find it difficult to travel the longer distances to take advantage
of the lower prices in the supermarkets end up paying more for
their food because they are socially excluded and are poor. What
can be done about that because what is the point of having a local
shop but having to pay more because you are poor?
(Ms Wallace) There are some quite difficult trade-offs
in this area and I think some of this comes back to the issue
of choice. You would like people to have both choices. You would
like people to have somewhere convenient nearby that was as cheap
as possible, but you would also like them to have access to shops
where they have more choice and cheaper goods. These are issues
that people are going to have to grapple with locally. It is quite
a difficult issue for government to tackle when it crosses a number
of government departments, but the issue is rising in profile.
There are some things that can help in the situation you describe.
Another thing that was flagged up in that policy action team report
was food co-ops, where residents get together and organise it
themselves, rather than waiting for someone else to do it. That
can be done quite successfully too.
690. That takes quite a lot of community involvement
and clearly one of the characteristics of these neighbourhoods
is, in some areas, a low level of community involvement. Is this
an issue for the regulation of supermarkets?
(Ms Wallace) What are you suggesting?
691. I am talking about food pricing and the
link then to people's access to food in their local communities.
Do you think we will have to do something about that to bring
the lower prices that supermarkets are able to offer in their
big stores to the kind of communities we are just discussing now?
(Ms Wallace) That is not something that was recommended
in the policy action team report, so I cannot really comment.
This is a report that has already been completed and what people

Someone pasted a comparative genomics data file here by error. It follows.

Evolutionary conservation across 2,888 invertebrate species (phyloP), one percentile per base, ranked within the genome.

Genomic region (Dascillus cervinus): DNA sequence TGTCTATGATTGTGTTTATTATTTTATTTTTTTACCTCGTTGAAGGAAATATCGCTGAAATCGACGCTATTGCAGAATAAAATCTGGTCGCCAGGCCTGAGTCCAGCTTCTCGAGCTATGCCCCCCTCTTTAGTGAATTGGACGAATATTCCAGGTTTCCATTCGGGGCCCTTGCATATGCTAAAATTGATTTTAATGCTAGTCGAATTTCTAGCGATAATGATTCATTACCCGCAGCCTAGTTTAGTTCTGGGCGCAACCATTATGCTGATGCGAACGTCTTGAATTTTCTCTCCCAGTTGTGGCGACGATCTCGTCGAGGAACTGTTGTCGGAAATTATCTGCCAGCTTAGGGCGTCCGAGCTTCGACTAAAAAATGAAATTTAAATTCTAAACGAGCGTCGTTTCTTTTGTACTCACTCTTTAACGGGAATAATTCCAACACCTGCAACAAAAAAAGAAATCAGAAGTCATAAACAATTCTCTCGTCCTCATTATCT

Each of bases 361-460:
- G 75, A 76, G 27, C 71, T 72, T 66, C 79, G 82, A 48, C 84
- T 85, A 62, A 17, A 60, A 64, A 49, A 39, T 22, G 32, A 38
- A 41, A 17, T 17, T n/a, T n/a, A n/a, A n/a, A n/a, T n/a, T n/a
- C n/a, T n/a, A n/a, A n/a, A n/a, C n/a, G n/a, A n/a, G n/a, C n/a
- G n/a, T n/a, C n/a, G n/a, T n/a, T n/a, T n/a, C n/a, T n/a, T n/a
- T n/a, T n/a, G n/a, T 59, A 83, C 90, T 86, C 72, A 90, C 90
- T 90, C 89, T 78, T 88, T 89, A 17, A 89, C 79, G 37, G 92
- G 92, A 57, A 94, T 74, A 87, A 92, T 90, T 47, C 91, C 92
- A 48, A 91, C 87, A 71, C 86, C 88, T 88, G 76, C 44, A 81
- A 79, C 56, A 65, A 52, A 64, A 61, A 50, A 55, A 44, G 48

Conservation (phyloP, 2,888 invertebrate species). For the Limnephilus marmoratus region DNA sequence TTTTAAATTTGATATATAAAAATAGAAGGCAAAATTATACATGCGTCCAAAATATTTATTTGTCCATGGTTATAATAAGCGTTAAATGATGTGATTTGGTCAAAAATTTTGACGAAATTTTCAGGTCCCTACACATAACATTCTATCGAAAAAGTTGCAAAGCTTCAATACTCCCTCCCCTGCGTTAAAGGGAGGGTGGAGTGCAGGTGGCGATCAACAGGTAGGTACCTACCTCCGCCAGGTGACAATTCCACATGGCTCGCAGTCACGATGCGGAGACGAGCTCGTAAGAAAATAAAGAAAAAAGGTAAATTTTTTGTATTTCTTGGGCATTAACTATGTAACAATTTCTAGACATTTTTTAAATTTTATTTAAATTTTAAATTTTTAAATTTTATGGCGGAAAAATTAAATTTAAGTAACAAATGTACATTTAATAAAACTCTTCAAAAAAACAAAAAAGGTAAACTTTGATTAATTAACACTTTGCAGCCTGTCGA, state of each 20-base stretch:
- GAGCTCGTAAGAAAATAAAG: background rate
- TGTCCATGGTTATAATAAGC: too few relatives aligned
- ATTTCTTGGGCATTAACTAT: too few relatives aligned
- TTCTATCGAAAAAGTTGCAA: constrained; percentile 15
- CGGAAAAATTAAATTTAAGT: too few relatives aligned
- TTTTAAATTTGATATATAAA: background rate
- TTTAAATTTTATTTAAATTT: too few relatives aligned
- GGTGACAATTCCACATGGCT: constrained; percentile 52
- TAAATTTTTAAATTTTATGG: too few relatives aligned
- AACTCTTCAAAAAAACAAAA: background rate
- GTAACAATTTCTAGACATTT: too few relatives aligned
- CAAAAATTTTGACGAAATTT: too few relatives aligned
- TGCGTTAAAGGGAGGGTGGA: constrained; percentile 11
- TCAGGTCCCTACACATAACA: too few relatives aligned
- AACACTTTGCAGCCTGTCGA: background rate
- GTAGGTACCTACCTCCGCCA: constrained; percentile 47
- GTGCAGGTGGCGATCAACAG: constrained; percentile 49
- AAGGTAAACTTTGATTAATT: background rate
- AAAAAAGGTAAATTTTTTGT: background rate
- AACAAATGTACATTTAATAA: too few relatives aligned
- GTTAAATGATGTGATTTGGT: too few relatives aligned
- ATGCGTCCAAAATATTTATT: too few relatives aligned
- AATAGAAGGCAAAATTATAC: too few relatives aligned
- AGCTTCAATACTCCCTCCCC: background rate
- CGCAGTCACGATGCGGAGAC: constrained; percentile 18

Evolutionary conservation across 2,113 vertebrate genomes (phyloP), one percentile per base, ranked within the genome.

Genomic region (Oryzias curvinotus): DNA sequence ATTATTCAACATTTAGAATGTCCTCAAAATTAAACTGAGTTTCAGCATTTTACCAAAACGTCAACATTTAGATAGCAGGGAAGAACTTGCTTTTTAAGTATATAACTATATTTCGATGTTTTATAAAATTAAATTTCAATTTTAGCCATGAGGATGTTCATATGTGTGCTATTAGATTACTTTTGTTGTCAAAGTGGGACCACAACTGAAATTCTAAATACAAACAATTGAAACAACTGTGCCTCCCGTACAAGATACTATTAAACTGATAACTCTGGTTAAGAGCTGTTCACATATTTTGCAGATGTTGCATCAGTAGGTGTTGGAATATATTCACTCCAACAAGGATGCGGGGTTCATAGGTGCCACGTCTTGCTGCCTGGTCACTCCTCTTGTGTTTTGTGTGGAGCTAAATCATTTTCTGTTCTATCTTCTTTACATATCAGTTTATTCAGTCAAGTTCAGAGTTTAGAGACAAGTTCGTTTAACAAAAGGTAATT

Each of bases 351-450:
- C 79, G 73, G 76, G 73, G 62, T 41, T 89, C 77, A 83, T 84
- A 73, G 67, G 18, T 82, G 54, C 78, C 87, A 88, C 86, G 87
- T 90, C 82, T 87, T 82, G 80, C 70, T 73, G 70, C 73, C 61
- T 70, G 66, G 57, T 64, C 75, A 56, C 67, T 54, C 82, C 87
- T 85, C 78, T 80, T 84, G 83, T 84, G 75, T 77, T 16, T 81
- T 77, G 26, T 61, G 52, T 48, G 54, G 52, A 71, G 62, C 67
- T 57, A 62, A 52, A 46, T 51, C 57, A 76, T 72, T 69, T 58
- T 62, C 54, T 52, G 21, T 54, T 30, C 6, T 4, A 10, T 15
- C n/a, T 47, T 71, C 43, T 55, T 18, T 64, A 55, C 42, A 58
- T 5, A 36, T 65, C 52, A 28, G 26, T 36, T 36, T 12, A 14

are focusing on are the things I have mentioned.
692. You talked earlier about choices. The socially
deprived do not have choices, do they, in many instances and that
is the problem?
(Ms Wallace) Yes.
693. The main distinction in that respect between
those who have and those who have not is the lack of transport
facilities. What I am finding difficult is that you have been
in operation since December 1997 and we are now at the end of
the first term of the Labour Government and your organisation
has not addressed this, either by virtue of the Prime Minister
suggesting it or some interest group deciding to take it on board.
You have not thought transport is all that important and yet it
has filled the pages of our newspapers for the last four years.
(Ms Wallace) The government has done quite a lot on
transport, including transport for people who are socially excluded,
issues like concessionary bus fares and the like. We are not the
only way of doing something on transport. We have been asked to
focus on transport and social exclusion now.
694. It would suggest that the departments that
are mainly responsible have done enough. Is that what you are
(Ms Wallace) No, that is not what I am saying. What
I am saying is that they have done a lot but this is now one of
four topics that we are being asked to focus on in our next period
and we will be bringing the knowledge that we have accumulated
through the work we have done, and some of the connections that
we can help to build across departments.
695. Given the experience of your operation
over four years, in hindsight, do you not think you made a mistake
by not having as part of all the inquiries that you have been
involved in a section on transport issues as far as the deprivation
issue is concerned, because it does not matter which of the issues
you have mentioned that you have tackled; there is a transport
(Ms Wallace) Transport has come up in most of our
studies, as I mentioned in my opening statement.
696. You have not made it a specific point,
as a recommendation, back to the Prime Minister, have you? Anything
you have done is in the report to date.
(Ms Wallace) I do not think that is true. Transport
has come up as a way of implementing some of the recommendations
in particular reports.
697. You can give the Committee examples after
(Ms Wallace) Easily, yes.
698. Could you also give us the terms of reference
of your inquiry? It is very nice to see the finished reports and
conclusions and to try to work out how they need to be implemented,
but how do we know what your terms of reference are, because transport
is rather a wide ranging subject.
(Ms Wallace) Probably the best thing to do, which
we will do anyway, is that when we have identified the specific
questions that we are putting out to consultation we will show
699. You told us very firmly that you are going
to do a fair amount of research in this area. Is there any possibility
that any of that research will go to people who live in socially
excluded neighbourhoods and communities?
(Ms Wallace) By "going to" you mean "be